I’m at Bouchon literally every breakfast and dinner they’re open, and never get tired of the menu.  I normally love interesting cuisine and adventure, but at SHOT I just want my comfy home away from home.  The executive chef is Thomas Keller, arguably the world’s best chef (founder of the famed French Laundry).  The notion of just being able to walk in and enjoy his cuisine is amazing, and to do so every day without reservations (and at a reasonable price) is a miracle.  My dinner favorites include some that you might not jump at, but are extraordinary.  The beef bourguignon is a paperback-book sized short rib that had me gasping after the first bite: “Why do people even order steak?!”  The trout may bring back creek-side camping memories, if you’ve been fishing with a skilled chef.  Try the blood sausage, the seared foie gras, and any special appetizers.  And skip the sublime chicken, because it’s on the breakfast menu as part of the chicken and waffles.  Breakfast also requires trying any hash, the crab benedict, and maybe steak and eggs to get you through a day without lunch.  And I dare you to try the quiche.  Not scrambled egg pie, but silky like a perfect flan.

This year, the celebrity chef was in town to celebrate the 20th anniversary of the restaurant, with a private party Friday night for his executive team and chefs from around town.  The staff was nervously anticipating serving the boss.  One night I heard one of the VPs standing behind me and I said a few kind words about my loyalty.  He stunned me with an unobtainable invite to the private dinner, and when I regretfully declined he instructed the server that my meal that night was on him.  Also, on my last breakfast the bartender provided a complimentary gift box of assorted pastries to take home to Karmen, after he learned how much she enjoys them.  Nice.  It was a good week.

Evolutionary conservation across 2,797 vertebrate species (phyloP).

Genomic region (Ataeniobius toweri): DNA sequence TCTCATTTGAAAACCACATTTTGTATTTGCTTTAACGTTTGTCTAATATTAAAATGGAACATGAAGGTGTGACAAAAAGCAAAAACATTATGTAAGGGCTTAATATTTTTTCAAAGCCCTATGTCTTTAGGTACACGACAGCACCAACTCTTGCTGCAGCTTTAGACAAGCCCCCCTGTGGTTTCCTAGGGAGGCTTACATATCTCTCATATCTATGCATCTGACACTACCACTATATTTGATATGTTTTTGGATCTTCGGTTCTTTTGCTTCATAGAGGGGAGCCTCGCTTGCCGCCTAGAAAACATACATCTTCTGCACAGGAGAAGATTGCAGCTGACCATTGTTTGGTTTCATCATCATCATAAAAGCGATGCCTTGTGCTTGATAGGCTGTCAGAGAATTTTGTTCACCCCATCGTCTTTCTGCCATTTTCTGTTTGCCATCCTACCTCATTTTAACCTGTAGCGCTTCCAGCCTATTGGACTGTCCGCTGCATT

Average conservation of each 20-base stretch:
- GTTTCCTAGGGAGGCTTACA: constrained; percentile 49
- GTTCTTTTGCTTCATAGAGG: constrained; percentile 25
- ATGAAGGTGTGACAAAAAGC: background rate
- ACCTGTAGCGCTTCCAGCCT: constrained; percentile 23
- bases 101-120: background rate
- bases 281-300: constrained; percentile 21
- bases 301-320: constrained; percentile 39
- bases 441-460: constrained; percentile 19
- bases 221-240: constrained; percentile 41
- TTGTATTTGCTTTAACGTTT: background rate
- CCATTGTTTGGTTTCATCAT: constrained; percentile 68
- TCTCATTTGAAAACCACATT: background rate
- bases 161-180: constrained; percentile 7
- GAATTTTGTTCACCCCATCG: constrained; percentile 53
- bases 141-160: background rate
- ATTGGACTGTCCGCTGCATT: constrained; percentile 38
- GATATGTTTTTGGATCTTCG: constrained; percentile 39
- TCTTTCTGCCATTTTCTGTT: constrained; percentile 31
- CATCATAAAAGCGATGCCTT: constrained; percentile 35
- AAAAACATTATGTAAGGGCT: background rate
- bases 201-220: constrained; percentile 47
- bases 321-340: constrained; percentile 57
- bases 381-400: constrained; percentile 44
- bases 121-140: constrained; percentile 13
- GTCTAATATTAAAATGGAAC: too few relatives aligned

Healthier Year?

I overheard one CEO exhibitor remarking that his team was remarkably healthy this year.  They usually have a certain attrition due to colds and flu, but this was a healthy year.  I suspect people are wisely staying home (or in their rooms) when in doubt, and not being heroes and toughing it out.  Can’t imagine what might have changed this behavior pattern…

I <3 LV

For better or worse, I can’t imagine any other city in the country to host the event.  Especially as my grumbles about mask mandates fade.  Keep it here.  (And I learned this year from one old timer who recalled the year it was in San Francisco – imagine that!)

How To Find Me In Other Trade Show Cities

When at NRA or NASGW, I look for a good new restaurant that isn’t a national chain.  I simply search “James Beard” (the foundation that gives the “Oscars” of cuisine) and the city name.  This has never failed, and I won’t mind bumping into a few readers at the next one I target.  NRA will be at home in Dallas so that will be a special case.  See you at some awesome new spot in Kansas City in October for NASGW!

An Inspiring Note

I recently heard something about my old friend and client Lew Danielsen, founder of Crimson Trace Corporation.  I haven’t been able to confirm it with Lew, but since it’s a flattering rumor, I’ll spread it.  When he sold his business to Smith and Wesson for about $100,000,000 a few years back, he quietly distributed unexpected checks to everyone who had been an employee for at least 10 years (I hope I recall that correctly, it could have been 20).  From engineers to janitors.  The amount of each check?  $1,000,000.

Have a great day!


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About the Author: Ben Langlotz

Ben Langlotz is the nation’s leading firearms patent and trademark attorney, and the author of Bulletproof Firearms Business: The Legal Guide to Success Under Fire. He is trusted by more firearms industry companies than any other lawyer or law firm in the nation, and is consistently ranked at the top of all attorneys in securing gun patents and gun trademarks.